In 1894, Suzanne Valadon was the first woman admitted to the Société Nationale des Beaux-Arts in France. Laura Muntz Lyall, a post-impressionist painter, exhibited at the 1893 World Columbian Exposition in Chicago, Illinois, and then in 1894 as part of the Société des artistes français in Paris.

Twentieth century

Artists from this period include, Lee Bontecou, Louise Bourgeois, Leonora Carrington, Mary Cassatt, Elizabeth Catlett, Camille Claudel, Sonia Delaunay, Dulah Marie Evans, Helen Frankenthaler, Elisabeth Frink, Françoise Gilot, Natalia Goncharova, Grace Hartigan, Barbara Hepworth, Eva Hesse, Malvina Hoffman, Gwen John, Käthe Kollwitz, Lee Krasner, Frida Kahlo, Laura Knight, Barbara Kruger, Marie Laurencin, Tamara de Lempicka, Dora Maar, Maruja Mallo, Agnes Martin, Ana Mendieta, Joan Mitchell, Alice Neel, Louise Nevelson, Georgia O'Keeffe, Bridget Riley, Verónica Ruiz de Velasco, Anne Ryan, Charlotte Salomon, Augusta Savage, Zinaida Serebriakova, Sr. Maria Stanisia, Suzanne Valadon and Nellie Walker. [ [http://www.arthistoryarchive.com/arthistory/feminist/Women-Artists-20th21st-Centuries.html Women Artists of the 20th & 21st Centuries] , retrieved on June 14th 2007.]


Sr. Maria Stanisia was able to overcome the patriarchal attitudes both within early twentieth century Chicago and the hierarchy of the Roman Catholic Church to become acclaimed as one of the greatest painters in the field of religious art.Fact|date=February 2008

Helen Frankenthaler worked with Jackson Pollock in the Abstract Exprssionist movement. Lee Krasner was married to Pollock and an abstract artist. Elaine de Kooning was a student and later the wife of Willem de Kooning, who was a realistic painter also.Clarifyme|date=February 2008 Anne Ryan was a collagist. Jane Frank, a student of Hans Hofmann, worked with mixed media on canvas. In Canada, Marcelle Ferron was an exponent of automatism.

In the Art Deco era, Hildreth Meiere made large-scale mosaics and was the first woman honored with the Fine Arts Medal of the American Institute of Architects.Fact|date=February 2008 Tamara de Lempicka, also of this era, was an Art Deco painter from Poland.

and other celebrity figures.

Aleksandra Ekster was a Constructivist, Cubo-Futurist, and Suprematist artist who was a founder of Art Deco.Fact|date=February 2008 Sonia Delaunay and her husband were the founders of Orphism. Helen Frankenthaler worked in the Color Field abstract movement. Mary Carroll Nelson founded the Society of Layerists in Multi-Media (SLMM), whose artist members follow in the tradition of Emil Bisttram and the Transcendental Painting Group, as well as Morris Graves of the Pacific Northwest Visionary Art School. In the 1970s, Judy Chicago created "The Dinner Party", one of the most important works of feminist art.

From the 1960s on feminism led to a great increase in interest in women artists and their academic study. Notable contributions have been made by the art historians Germaine Greer, Linda Nochlin, Griselda Pollock and others. Figures like Artemesia Gentileschi and Frida Kahlo emerged from relative obscurity to become feminist icons.

In 1996, Catherine de Zegher curated an exhibition of 37 great women artists from the Twentieth Century. The exhibition, "Inside the Visible", that travelled from the ICA in Boston to the National Museum for Women in the Arts in Washington, the Whitechapel in London and the Art Gallery of Western Australia in Perth, included artists' works from the 1930s through the 1990s featuring: Claude Cahun, Louise Bourgeois, Bracha Ettinger, Agnes Martin, Carrie Mae Weems, Charlotte Salomon, Eva Hesse, Nancy Spero, Francesca Woodman, Lygia Clark and Mona Hatoum among others.

Contemporary artists

In 1993, Rachel Whiteread was the first woman to win the Tate Gallery's Turner Prize. Gillian Wearing won the prize in 1997, when there was an all-woman shortlist, the other nominees being Christine Borland, Angela Bulloch and Cornelia Parker. In 1999, Tracey Emin gained considerable media coverage for her entry "My Bed", but did not win. In 2006 the prize was awarded to abstract painter, Tomma Abts.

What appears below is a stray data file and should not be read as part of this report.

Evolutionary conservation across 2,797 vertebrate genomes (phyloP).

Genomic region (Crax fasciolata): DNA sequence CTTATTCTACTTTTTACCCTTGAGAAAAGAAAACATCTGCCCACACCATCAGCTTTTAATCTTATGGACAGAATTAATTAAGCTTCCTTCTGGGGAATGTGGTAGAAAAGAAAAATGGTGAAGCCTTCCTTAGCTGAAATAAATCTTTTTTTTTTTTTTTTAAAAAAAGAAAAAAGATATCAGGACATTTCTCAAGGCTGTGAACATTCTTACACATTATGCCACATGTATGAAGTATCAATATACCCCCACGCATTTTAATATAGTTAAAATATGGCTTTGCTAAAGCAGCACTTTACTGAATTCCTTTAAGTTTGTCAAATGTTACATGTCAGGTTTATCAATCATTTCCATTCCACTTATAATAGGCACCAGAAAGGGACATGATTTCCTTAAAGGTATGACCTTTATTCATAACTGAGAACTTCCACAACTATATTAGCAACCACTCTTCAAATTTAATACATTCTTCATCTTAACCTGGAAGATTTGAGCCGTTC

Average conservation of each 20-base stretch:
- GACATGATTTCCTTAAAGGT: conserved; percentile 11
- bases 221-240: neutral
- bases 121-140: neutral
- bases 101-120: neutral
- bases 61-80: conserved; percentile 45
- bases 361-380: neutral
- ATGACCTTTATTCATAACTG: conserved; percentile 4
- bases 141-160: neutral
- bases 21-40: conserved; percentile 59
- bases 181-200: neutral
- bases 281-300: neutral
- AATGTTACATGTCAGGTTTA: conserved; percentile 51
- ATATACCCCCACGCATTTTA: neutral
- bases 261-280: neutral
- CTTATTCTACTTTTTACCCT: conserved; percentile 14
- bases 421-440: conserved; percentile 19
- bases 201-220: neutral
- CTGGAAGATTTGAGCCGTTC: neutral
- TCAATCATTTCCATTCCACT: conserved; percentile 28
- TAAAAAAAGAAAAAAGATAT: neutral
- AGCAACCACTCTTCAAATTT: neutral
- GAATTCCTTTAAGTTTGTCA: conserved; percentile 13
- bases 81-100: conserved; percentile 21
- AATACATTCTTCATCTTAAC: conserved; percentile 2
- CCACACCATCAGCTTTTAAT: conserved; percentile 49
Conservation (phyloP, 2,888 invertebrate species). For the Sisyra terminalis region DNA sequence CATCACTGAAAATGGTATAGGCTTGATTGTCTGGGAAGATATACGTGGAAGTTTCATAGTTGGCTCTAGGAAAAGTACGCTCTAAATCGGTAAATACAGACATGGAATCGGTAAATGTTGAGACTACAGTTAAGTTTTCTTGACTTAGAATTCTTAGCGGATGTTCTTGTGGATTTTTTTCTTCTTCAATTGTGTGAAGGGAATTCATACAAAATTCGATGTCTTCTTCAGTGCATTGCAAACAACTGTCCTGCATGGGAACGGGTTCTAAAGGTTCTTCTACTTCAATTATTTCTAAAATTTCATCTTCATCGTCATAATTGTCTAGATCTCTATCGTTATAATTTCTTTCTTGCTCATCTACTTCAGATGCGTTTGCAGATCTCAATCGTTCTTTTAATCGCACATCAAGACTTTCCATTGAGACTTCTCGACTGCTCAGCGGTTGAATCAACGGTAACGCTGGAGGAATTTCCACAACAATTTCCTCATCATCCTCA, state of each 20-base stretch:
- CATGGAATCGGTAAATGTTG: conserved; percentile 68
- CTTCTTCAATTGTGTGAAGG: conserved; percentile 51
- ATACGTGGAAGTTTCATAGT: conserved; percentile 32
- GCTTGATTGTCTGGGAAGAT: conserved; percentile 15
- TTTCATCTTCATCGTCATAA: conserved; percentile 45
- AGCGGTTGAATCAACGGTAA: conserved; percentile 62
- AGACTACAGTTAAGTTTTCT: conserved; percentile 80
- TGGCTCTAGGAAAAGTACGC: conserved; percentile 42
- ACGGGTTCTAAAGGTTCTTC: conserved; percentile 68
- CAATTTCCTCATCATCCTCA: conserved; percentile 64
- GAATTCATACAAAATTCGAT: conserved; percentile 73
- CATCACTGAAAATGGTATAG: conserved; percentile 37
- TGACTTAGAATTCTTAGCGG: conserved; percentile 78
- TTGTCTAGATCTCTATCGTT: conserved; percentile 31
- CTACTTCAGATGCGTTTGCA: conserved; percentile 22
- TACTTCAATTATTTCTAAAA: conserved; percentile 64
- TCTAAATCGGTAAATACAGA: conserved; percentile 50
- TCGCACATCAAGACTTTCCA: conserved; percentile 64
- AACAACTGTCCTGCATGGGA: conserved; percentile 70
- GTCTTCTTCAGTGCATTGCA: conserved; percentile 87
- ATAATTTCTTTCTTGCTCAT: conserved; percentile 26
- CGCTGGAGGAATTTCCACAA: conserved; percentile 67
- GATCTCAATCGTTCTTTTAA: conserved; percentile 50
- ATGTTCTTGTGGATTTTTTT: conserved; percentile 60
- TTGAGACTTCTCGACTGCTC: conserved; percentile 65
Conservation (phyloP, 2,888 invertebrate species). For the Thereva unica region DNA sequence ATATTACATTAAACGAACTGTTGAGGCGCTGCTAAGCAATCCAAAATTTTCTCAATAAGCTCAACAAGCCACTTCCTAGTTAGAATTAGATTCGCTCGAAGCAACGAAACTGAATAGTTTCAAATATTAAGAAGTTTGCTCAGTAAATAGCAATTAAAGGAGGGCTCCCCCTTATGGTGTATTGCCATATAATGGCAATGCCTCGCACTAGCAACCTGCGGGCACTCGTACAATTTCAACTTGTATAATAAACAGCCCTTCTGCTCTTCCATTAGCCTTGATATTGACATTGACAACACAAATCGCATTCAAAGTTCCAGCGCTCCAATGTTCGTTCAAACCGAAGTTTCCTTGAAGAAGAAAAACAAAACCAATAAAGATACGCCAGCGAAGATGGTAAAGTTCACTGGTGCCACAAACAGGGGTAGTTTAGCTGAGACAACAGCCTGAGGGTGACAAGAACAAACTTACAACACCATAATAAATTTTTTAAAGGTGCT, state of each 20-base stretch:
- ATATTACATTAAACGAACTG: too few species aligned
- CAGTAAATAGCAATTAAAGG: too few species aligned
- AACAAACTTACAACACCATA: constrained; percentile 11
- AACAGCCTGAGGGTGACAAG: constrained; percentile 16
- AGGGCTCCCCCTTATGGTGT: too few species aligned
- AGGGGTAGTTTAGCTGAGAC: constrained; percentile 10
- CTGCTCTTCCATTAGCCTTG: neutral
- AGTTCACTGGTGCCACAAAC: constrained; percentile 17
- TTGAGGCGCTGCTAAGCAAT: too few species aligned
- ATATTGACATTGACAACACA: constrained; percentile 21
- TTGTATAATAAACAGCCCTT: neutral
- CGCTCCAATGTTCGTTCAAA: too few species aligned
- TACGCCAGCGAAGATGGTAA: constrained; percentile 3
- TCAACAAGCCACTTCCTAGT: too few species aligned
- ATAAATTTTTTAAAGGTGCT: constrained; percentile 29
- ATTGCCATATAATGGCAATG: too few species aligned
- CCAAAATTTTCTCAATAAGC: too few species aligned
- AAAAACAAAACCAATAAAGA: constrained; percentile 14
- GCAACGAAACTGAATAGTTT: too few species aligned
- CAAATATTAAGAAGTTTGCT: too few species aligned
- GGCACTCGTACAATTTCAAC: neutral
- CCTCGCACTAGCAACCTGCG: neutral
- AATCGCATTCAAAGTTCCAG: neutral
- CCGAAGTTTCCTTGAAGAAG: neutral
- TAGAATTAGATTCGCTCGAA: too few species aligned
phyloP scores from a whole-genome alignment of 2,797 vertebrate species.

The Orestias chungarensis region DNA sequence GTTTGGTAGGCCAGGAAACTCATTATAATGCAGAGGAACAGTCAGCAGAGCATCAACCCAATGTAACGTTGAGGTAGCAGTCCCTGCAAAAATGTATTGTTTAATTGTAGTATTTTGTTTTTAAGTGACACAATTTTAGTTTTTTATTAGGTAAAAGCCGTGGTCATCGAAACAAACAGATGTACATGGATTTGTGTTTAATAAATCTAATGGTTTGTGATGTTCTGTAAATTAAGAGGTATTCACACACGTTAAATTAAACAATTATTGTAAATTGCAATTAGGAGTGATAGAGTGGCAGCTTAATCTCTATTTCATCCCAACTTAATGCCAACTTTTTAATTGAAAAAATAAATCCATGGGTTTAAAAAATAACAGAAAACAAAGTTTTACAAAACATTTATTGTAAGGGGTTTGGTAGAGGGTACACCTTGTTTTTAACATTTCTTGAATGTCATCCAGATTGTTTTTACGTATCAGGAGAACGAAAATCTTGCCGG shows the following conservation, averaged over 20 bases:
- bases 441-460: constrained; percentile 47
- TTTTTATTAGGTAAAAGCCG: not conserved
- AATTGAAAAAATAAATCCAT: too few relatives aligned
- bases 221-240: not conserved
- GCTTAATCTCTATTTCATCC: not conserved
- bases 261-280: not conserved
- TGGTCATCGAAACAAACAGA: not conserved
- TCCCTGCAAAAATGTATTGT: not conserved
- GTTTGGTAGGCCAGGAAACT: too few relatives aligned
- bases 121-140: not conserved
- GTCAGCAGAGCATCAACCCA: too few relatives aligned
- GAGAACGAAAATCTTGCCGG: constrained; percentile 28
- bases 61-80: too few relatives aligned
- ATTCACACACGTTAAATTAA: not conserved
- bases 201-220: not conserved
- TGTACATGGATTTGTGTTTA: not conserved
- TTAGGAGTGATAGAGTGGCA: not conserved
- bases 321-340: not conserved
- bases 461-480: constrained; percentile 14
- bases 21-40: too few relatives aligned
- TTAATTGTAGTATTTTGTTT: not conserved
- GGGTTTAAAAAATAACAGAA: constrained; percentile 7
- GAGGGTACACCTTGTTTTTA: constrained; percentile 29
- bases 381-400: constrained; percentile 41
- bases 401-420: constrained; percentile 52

In 2001, a conference called "Women Artists at the Millennium" was organized at Princeton University. A book by that name was published in 2006, featuring major art historians such as Linda Nochlin analysing prominent women artists such as: Louise Bourgeois, Yvonne Rainer, Bracha Ettinger, Sally Mann, Eva Hesse, Rachel Whiteread and Rosemarie Trockel.

Prominent contemporary women artists also include Marisol Escobar, Kiki Smith, Sophie Calle, Jenny Saville, Sarah Lucas, Karen Kilimnik, Marlene Dumas, Stella Vine, Yoko Ono, Kara Walker, Carolee Schneeman, Yayoi Kusama, Lynda Benglis, and Shazia Sikander.

In the Autumn of 2006, the British art magazine "Latest Art" polled thirty experts to compose a list of the thirty greatest women artists ever. Artists on the list are both contemporary and historical including Artemisia Gentileschi, Mary Cassatt, Georgia O'Keeffe, Diane Arbus, Frida Kahlo, Louise Bourgeois,Tracey Emin, Paula Rego, Judy Chicago, Annie Leibovitz and twenty others.

See also

*The depiction of women artists in art history
* Feminist art
* National Museum of Women in the Arts
* List of American artists

Notes and references

Partial bibliography

* Anscombe, Isabelle, "A Woman's Touch: Women in Design from 1860 to the Present Day", Penguin, New York, 1985. ISBN 0-670-77825-7.
* Armstrong, Carol and Catherine de Zegher (eds.), "Women Artists at the Millennium", The MIT Press, Cambridge, 2006. ISBN 0-262-01226-X.
* Bank, Mirra, "Anonymous Was A Woman", Saint Martin's Press, New York, 1979. ISBN 0-312-13430-4.
* Broude, Norma, and Mary D. Garrard, "The Power of Feminist Art", Harry N. Abrams, Inc. New York, 1995. ISBN 0-8109-2659-8.
* Brown, Betty Ann, and Arlene Raven, "Exposures: Women and their Art", NewSage Press, Pasadena, CA, 1989. ISBN 0-939165-11-2.
* Callen, Anthea, "Women Artists of the Arts and Crafts Movement, 1870-1914", Pantheon, N.Y., 1979. ISBN 0-394-73780-6.
* Caws, Mary Anne, Rudolf E. Kuenzli, and Gwen Raaberg, "Surrealism and Women", MIT Press, Cambridge, MA, 1990. ISBN 0-262-53098-8.
* Chadwick, Whitney, "Women, Art, and Society," Thames and Hudson, London, 1990. ISBN 0-500-20241-9.
* Chadwick, Whitney, "Women Artists and the Surrealist Movement", Thames and Hudson, London, 1985. ISBN 0-500-27622-6.
* Cherry, Deborah, "Painting Women: Victorian Women Artists", Routledge, London, 1993. ISBN 0-415-06053-2.